Romantic Red Flags in “The Iliad”


Sing goddess, the hard lessons we learn as young lovers reading “The Iliad” for the first time.

At a school where students may be just as concerned with their ring by spring as they are with their philosophy grades, the Core curriculum encourages students to incorporate their class texts into their lives outside of the classroom. Thus, it is only fitting that students should seek advice from the rhapsode whose entire epic centers around love and romance — Homer. 

Just for you, we have listed a set of tips below that Aphrodite would surely start a war over.

Red Flag 1: He uses you as an excuse to declare war on Troy (2.586-590).

We know everyone gets a piece of the blame pie, but this is what Jason Evert would classify as using someone for your own gain. You are a person to be loved, not a thing to be used. Know your worth and find a man who will fight for you … but not like that. 

Red Flag 2: He beats up a crippled old man (2.265). 

All my homies hate people who disrespect someone’s inherent dignity, and your man should always treat people with respect, even if they’re encouraging people to desert during a decade-long war. Because, if you think about it, would you like him to punch his future father-in-law? No, I didn’t think so.

Red Flag 3: He doesn’t listen to your spot-on military advice (6.440-465).

We love Hektor as much as the next girl in Lit Trad. Of all the men in “The Iliad,” he’s certainly the best one to model your standards on. But you have to admit that he’s a bit of an idiot for not listening to his wife. Maybe he could have kept himself out of the hairy predicament we’ll go over in Red Flag 7.

Red Flag 4: He sends you into battle wearing his armor (16.64-73).

He’s not your man, he’s not your friend or even the best of the Achaians. He’s just a narcissist. This situation just raises so many questions in a relationship. Does bae just want to see himself fight the best of the Trojans? Don’t let him make you into his doppelganger, especially at the expense of a spear in your stomach. On the other hand, this results in high chances of him avenging your death. Weigh your options.

Red Flag 5: He’s your brother … (14.293-296).

We’ll let you figure that one out. But if that’s not enough to turn you away, if he starts mentioning every other woman he’s ever cheated on you with in an attempt to win you over, that’s not love. Zeus is pulling the classic, “you’re not like other girls” trope. Hera, go shine those ox eyes somewhere else.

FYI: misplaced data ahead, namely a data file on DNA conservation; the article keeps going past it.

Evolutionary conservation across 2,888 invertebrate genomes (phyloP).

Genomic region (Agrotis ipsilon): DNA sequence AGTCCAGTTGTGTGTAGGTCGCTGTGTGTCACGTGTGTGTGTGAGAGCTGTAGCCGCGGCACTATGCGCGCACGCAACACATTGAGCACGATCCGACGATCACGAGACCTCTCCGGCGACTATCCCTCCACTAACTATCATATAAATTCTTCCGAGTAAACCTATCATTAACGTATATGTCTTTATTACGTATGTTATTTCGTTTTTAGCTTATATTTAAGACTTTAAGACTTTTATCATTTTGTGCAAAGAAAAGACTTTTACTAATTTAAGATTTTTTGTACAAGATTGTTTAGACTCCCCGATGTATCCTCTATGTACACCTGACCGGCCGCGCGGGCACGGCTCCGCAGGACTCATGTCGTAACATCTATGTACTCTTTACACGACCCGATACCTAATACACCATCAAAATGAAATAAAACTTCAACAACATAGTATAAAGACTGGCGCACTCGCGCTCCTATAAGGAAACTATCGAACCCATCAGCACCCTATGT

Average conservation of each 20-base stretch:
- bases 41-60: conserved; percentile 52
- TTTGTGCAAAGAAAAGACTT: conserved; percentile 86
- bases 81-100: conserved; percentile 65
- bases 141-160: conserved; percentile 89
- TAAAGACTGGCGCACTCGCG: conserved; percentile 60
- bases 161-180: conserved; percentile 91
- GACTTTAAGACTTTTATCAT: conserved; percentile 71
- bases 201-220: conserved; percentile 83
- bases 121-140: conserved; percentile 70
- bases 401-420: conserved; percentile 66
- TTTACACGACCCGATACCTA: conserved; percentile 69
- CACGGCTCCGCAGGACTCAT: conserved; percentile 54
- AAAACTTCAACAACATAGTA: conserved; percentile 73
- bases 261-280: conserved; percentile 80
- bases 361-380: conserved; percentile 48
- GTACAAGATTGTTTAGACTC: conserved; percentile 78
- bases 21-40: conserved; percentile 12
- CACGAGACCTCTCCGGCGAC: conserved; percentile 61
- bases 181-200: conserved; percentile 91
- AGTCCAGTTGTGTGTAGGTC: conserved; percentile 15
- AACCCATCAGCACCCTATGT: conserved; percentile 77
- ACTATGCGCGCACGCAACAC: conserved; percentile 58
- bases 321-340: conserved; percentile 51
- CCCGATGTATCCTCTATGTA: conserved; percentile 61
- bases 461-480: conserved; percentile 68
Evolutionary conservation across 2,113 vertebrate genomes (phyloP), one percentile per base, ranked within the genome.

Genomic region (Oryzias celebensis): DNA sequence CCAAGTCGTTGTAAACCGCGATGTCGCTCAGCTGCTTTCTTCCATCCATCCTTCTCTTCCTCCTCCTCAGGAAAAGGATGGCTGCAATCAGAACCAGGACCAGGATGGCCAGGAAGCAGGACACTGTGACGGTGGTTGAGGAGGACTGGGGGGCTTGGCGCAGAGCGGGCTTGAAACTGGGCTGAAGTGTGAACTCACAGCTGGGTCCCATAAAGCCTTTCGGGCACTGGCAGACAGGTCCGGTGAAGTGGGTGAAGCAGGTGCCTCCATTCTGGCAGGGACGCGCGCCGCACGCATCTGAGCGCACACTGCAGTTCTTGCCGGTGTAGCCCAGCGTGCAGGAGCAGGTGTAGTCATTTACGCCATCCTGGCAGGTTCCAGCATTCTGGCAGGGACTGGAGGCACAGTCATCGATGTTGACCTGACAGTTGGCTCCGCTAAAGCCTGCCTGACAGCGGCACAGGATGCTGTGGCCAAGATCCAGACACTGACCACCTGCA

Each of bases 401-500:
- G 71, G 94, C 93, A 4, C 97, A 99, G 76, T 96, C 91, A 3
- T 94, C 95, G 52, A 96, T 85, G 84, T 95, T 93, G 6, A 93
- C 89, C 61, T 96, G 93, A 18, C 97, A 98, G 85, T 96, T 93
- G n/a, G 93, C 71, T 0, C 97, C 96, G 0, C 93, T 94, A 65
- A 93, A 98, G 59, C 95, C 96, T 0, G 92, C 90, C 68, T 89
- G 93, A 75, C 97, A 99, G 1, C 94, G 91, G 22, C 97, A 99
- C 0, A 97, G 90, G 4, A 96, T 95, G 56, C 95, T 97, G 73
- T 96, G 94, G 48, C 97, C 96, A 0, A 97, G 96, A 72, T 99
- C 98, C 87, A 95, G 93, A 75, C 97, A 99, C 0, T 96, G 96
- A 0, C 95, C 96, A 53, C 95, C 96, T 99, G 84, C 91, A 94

(Side note: Did you know that ox eyes are actually a beautiful yellow flower? Ladies, if a guy tells you that you have ox eyes, it’s not a red flag. Go to the Cap Bar with him.)

Red Flag 6: He calls you the bride of his heart and then walks into a tent where a different woman is waiting (9.663-665).

For starters, if you are his slave, you are not Belle and he is not the Beast. You have Stockholm Syndrome. Finish reading and call 911. Furthermore, he’s clearly cheating on you. A box of plain corn flakes would make a better boyfriend than Achilleus.

Red Flag 7: He drags a dead body around the town as a coping mechanism. (24.14-19)

We all have our ways of dealing with things, sometimes using vengeful anger, however, some ideas should just be kept to themselves. Besides, how long do you think the gods will preserve the dead body before it starts to smell? Not a good first fight to have with your boyfriend, back away slowly.

Red Flag 8: If his name starts with a P, ends in an S, with an ARI in between (3.16-37).

Run. As Michael Scott would say, if you had a gun with two bullets in a room with Paris, Agamemnon, and Achilleus, you’d shoot Paris twice.

On that note, we wish you luck in all your romantic endeavors, and may the gods and Homer guide you to your beloved. Stay away from your brother.


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